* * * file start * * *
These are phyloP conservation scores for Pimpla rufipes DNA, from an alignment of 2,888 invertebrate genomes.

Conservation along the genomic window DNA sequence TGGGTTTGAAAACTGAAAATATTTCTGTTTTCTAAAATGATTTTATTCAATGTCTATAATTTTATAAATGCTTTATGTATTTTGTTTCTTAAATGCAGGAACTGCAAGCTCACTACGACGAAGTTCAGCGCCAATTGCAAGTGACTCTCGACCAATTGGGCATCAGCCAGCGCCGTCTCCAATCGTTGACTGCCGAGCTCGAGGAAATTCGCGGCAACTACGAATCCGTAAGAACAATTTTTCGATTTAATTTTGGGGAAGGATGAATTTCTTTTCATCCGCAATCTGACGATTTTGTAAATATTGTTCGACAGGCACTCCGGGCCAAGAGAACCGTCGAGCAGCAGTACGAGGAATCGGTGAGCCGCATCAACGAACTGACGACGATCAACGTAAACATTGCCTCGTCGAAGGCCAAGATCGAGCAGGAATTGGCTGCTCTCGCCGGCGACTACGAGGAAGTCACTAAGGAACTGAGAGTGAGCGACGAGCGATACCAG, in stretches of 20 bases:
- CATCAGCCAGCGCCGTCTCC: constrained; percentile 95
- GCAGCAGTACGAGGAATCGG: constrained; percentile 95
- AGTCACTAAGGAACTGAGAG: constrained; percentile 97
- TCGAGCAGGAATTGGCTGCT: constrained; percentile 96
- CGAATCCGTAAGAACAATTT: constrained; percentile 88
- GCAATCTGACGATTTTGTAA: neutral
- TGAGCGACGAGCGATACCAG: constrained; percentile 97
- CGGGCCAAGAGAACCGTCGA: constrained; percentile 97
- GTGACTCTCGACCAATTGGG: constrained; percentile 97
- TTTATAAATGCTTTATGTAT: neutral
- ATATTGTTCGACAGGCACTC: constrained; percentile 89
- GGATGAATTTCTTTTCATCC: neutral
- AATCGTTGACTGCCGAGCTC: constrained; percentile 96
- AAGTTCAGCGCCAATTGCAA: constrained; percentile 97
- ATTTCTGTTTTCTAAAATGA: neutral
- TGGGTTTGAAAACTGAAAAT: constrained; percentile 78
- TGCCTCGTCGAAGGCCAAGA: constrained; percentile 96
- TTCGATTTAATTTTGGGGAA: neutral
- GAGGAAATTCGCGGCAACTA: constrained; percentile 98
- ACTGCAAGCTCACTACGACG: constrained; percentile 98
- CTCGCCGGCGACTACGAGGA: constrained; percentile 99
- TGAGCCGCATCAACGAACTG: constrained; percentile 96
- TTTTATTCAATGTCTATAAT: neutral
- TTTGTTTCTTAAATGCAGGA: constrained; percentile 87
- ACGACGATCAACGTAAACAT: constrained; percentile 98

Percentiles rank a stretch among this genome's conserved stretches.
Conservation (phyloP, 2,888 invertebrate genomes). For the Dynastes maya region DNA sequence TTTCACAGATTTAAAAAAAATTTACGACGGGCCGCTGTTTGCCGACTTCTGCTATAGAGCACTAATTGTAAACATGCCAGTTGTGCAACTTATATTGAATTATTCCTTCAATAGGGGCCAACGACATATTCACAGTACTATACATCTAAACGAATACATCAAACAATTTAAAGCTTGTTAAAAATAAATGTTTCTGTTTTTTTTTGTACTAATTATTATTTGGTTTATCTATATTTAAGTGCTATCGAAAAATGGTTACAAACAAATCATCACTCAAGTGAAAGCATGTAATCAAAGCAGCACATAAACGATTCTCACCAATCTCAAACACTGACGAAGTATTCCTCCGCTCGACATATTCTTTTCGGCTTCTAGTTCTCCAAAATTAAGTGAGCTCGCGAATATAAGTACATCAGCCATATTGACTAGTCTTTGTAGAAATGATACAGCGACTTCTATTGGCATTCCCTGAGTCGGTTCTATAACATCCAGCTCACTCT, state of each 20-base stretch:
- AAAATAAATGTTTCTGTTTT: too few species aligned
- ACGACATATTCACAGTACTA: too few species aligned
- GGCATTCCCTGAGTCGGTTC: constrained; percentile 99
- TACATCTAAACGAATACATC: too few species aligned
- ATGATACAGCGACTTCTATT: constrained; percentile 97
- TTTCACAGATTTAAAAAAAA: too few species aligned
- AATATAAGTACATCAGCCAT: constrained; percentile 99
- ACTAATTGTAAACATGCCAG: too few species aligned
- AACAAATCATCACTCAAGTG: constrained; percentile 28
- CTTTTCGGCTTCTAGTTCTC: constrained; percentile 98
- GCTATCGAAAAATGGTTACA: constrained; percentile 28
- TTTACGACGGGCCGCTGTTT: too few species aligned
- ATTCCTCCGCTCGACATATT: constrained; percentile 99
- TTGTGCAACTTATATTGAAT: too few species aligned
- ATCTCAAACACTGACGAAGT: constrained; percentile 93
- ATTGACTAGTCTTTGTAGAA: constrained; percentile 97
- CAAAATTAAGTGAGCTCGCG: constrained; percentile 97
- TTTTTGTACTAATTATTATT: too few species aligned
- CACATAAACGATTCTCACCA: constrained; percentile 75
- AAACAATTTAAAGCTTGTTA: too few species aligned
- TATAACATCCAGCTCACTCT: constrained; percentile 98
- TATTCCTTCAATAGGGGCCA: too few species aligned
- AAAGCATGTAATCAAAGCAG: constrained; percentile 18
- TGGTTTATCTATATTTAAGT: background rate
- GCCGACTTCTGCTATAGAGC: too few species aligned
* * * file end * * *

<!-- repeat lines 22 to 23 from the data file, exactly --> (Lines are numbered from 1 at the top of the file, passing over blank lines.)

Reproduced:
- ACTGCAAGCTCACTACGACG: constrained; percentile 98
- CTCGCCGGCGACTACGAGGA: constrained; percentile 99